Faux-uplift sports movies are $144 a dozen, slipped-and-slid into multiplexes on far too many weekends: sports is sports, and depicting the rush of a play, the massed hysteria of a shared moment, is just as conceptually fraught as the depiction of live music performances. And all those poor underdogs of the world of mass-marketed movies! But when a movie attains its own heart and soul by watching that dream in motion—think “Hoop Dreams”—the result can be magical. The first glimpse I had of Maria Finitzo’s wondrous “In The Game,” about fifteen minutes of a 2014 cut, was a contained little knockout. (I was pleased to weep.) The feature, gentle, assured, compassionate, left me softly thunderstruck. For four years, Finitzo follows a girls’ soccer team at Brighton Park’s Latino Kelly High School, with an eighty-six-percent Hispanic enrollment, as well as a $4 million budget cut during the course of her observation. There’s triumph, adversity, defeat, governmental indifference, resolve, fortitude and elemental sisterhood. Their coach’s advice is simple: “In life, you deal with what’s dealt your way. When you get knocked down, just get up right away. Never give up.” The glory of “In The Game” is its gentle demonstration of that determination by the girls and their families alike. A Kartemquin Films production, natch. Peabody Award-winning Finitzo was also selected as one of Newcity’s 2014 Film 50. 79m. (Ray Pride)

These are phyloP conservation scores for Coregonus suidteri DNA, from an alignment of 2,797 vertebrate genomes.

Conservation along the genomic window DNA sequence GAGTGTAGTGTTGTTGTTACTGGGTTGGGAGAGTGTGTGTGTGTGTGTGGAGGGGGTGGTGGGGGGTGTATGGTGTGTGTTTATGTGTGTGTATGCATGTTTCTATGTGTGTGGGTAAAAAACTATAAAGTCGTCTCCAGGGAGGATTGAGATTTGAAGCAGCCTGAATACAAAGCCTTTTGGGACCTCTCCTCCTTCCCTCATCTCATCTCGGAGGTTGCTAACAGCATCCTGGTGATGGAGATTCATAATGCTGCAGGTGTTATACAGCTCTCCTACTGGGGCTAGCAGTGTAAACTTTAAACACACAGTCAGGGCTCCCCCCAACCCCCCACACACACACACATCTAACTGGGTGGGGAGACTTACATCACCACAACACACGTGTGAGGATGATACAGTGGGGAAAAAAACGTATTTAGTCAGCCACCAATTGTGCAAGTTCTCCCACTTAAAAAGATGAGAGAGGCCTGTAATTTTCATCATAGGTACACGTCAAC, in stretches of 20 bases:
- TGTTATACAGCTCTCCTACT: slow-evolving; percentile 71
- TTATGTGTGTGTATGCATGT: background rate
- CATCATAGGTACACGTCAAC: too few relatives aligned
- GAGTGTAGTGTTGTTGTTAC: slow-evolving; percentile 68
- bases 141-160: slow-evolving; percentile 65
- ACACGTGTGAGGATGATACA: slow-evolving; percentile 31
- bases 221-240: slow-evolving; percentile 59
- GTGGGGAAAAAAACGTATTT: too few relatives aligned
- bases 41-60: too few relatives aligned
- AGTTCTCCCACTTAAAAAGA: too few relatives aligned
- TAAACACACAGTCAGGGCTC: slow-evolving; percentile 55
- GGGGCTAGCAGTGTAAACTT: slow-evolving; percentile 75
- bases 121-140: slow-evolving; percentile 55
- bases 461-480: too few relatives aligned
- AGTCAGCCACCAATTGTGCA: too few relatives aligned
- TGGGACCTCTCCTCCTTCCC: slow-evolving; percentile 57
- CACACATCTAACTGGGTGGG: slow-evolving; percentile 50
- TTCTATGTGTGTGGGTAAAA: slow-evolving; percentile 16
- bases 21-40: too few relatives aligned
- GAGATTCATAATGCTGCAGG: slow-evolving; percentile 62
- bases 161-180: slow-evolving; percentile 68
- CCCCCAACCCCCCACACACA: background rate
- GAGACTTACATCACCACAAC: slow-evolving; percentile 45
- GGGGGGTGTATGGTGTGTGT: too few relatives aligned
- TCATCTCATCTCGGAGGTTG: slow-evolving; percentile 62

“In the Game” plays Saturday-Tuesday, August 22-25 and Thursday, August 27 at Siskel. A list of personal appearances is here. Please watch this trailer.
Ray Pride is Newcity’s film critic and a contributing editor to Filmmaker magazine.
His history of Chicago “Ghost Signs” in words and images will be published in Spring 2022.